By: William Conway
320 pages, Colour photos
The first book to take an in-depth look at wildlife and human interaction in this spectacular area of the world. Written by William Conway, former president of the Wildlife Conservation Society, the book is unique in its concentration on the long Patagonian shoreline - populated by colorful cormorants, penguins, elephant seals, dolphins, sea lions, and numerous species of whale - and an increasing number of human beings.
Threatened by overfishing, invasive species, artificially abundant predators, and overgrazing, the Southern Cone of Patagonia is now the scene of a little-known conservation drama distinguished by the efforts of a dedicated group of local and foreign scientists determined to save one of the Earth's least-inhabited places. From tracking elephant seals in the Atlantic to following flamingos in the Andes, Act III in Patagonia takes readers to the sites where real-life field science is taking place. It further illuminates the ecology of the region through a history that reaches from the time of the Tehuelche Indians known by Magellan, Drake, and Darwin to the present.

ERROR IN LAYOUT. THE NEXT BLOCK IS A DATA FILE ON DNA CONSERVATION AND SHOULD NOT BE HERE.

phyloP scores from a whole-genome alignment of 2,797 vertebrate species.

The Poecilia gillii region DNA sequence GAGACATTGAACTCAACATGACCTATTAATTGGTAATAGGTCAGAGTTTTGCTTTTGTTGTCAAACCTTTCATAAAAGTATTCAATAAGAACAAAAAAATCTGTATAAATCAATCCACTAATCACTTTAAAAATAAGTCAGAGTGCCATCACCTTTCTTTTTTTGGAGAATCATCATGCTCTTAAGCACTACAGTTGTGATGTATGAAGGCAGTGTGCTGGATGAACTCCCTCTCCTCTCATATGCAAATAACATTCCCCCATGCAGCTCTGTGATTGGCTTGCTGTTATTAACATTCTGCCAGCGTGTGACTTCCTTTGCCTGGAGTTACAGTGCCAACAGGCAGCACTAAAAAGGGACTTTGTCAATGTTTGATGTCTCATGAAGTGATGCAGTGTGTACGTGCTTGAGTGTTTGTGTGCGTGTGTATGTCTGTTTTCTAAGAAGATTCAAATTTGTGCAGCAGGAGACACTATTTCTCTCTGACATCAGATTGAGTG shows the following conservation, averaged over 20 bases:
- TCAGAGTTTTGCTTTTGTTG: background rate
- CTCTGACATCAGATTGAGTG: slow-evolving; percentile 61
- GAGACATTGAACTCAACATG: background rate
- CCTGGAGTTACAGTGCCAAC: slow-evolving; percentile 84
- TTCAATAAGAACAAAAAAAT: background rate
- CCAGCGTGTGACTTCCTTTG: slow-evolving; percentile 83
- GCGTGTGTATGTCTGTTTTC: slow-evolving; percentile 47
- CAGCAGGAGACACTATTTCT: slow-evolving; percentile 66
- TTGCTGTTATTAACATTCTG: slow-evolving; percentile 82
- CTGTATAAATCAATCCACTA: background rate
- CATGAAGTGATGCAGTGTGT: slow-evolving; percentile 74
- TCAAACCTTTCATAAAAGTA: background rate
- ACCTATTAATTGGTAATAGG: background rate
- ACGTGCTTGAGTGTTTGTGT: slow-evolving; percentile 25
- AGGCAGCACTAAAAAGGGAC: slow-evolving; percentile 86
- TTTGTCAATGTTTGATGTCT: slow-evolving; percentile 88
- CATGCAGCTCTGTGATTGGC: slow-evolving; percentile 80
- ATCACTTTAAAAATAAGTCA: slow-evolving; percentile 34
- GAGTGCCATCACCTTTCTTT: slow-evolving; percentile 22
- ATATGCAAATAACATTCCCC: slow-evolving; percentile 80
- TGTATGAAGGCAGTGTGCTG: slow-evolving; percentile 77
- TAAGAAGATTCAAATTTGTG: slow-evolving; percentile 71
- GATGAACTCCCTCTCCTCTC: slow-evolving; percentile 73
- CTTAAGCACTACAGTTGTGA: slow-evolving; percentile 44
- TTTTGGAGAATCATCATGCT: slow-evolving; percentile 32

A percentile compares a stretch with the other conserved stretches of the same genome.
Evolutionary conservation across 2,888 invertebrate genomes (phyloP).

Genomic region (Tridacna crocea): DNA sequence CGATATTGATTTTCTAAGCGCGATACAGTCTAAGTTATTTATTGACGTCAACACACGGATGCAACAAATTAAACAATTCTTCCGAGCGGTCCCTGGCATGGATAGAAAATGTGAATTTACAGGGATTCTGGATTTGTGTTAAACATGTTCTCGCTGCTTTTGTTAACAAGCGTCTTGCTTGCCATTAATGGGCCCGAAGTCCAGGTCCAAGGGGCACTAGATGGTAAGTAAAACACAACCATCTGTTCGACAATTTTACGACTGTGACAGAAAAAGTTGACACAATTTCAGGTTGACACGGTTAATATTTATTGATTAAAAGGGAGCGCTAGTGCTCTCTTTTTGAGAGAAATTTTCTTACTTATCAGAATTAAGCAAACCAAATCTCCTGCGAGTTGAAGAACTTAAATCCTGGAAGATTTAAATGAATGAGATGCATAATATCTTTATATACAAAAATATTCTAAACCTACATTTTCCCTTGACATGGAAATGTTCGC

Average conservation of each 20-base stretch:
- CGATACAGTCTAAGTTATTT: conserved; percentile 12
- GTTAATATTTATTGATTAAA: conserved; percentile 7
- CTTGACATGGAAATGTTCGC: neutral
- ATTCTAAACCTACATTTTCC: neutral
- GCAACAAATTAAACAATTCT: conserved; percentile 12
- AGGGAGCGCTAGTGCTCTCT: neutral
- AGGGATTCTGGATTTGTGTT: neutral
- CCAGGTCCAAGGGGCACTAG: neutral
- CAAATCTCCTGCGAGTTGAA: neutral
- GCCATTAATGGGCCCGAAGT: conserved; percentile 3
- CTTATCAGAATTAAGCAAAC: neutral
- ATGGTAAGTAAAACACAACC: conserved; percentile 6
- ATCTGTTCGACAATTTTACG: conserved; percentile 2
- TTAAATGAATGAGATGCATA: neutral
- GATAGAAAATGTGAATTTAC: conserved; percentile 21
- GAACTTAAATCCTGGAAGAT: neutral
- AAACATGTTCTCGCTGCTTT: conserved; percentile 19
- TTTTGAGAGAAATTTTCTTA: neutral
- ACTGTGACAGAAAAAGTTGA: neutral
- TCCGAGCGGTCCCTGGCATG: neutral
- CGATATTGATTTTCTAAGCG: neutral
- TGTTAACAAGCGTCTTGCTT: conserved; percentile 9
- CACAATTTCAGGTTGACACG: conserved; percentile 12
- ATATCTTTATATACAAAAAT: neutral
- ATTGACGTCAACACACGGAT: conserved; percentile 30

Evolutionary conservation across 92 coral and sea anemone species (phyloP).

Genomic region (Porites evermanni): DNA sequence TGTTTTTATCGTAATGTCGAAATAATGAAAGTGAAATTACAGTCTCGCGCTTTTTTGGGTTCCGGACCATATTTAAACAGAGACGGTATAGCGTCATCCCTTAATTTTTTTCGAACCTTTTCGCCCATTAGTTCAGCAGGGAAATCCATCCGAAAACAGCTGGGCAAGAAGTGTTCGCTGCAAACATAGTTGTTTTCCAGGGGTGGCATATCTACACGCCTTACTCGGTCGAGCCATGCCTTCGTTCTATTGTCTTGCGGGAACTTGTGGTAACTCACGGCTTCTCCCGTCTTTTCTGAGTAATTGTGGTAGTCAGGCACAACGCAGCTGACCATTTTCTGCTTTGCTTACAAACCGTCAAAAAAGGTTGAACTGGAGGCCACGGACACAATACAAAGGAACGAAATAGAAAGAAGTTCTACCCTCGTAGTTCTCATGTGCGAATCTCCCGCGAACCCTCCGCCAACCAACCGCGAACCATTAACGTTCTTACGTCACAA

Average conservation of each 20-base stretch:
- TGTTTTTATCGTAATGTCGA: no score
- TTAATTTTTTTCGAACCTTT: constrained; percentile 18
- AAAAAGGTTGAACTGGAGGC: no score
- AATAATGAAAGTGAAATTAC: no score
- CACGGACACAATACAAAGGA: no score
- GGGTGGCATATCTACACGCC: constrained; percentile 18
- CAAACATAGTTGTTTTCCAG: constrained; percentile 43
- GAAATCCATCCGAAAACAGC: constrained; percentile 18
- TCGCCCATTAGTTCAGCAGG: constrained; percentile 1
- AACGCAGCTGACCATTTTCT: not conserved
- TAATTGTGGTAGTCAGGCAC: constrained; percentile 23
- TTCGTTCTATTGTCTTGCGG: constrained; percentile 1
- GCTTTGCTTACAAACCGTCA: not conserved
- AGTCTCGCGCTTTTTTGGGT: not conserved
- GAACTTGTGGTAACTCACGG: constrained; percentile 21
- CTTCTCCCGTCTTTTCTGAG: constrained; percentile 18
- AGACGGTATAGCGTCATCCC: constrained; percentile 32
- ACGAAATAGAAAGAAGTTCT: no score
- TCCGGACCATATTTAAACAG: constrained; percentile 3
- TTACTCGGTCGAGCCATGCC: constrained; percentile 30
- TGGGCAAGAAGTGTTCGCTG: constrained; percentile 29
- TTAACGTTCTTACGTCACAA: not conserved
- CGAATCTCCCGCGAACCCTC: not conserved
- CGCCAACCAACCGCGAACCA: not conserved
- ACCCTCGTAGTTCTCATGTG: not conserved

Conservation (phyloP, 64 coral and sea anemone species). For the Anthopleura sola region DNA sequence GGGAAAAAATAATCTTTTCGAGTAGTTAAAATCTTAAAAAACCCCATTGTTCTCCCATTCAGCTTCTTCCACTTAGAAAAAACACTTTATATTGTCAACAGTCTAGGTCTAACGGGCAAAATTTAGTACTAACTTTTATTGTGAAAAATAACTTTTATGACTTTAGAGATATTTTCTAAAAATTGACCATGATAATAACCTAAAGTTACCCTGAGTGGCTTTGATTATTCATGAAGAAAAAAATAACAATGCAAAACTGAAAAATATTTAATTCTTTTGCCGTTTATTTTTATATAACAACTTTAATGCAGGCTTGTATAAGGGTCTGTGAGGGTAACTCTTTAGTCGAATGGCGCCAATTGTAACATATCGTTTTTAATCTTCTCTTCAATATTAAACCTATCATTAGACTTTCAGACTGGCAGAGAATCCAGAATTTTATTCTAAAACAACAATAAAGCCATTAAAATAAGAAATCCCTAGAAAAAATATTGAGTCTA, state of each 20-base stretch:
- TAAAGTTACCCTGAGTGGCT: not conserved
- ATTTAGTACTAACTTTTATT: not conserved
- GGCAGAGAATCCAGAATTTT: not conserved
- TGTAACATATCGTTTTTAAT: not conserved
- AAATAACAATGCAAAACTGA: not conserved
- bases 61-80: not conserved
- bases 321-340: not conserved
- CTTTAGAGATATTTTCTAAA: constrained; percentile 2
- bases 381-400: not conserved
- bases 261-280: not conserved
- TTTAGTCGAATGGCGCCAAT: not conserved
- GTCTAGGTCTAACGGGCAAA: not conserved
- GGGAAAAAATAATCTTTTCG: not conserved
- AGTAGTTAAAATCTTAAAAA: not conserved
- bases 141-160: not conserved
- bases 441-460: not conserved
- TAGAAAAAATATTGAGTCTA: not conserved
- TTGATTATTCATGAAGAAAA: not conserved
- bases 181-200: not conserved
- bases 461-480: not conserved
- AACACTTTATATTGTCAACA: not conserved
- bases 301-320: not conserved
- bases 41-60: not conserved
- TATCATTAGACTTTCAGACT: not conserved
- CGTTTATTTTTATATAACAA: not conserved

Conway has helped to establish more than a dozen wildlife reserves in South America and is thus able not only to tell Patagonia's history, but to address its future. He brings a wealth of knowledge about Patagonia and its wildlife and responds to the difficult questions of how the interests of humans and wildlife are best balanced. He tells of the exciting collaborations among the Wildlife Conservation Society and its national and provincial partners to develop region-wide programs to save wildlife in steppes, coast, and sea, demonstrating that, with public support, there is hope for this stunning corner of the world. Though singular in their details, the conservation efforts Conway spotlights are a microcosm of what is happening in dozens of sites around the world.
In this inspiring book, Bill Conway, who inspired so much cutting-edge work in conservation as president of the Wildlife Conservation Society, introduces us to a lonely region at the very end of the world. The familiarity Conway gained through dozens of expeditions enables him to present a fascinating account of the scattered human inhabitants and teeming wildlife of Patagonia. One cannot read this book without wanting to visit Patagonia and help to preserve its animals and way of life for all to enjoy, creating an Act III that is worthy of our highest aspirations. --Peter H. Raven
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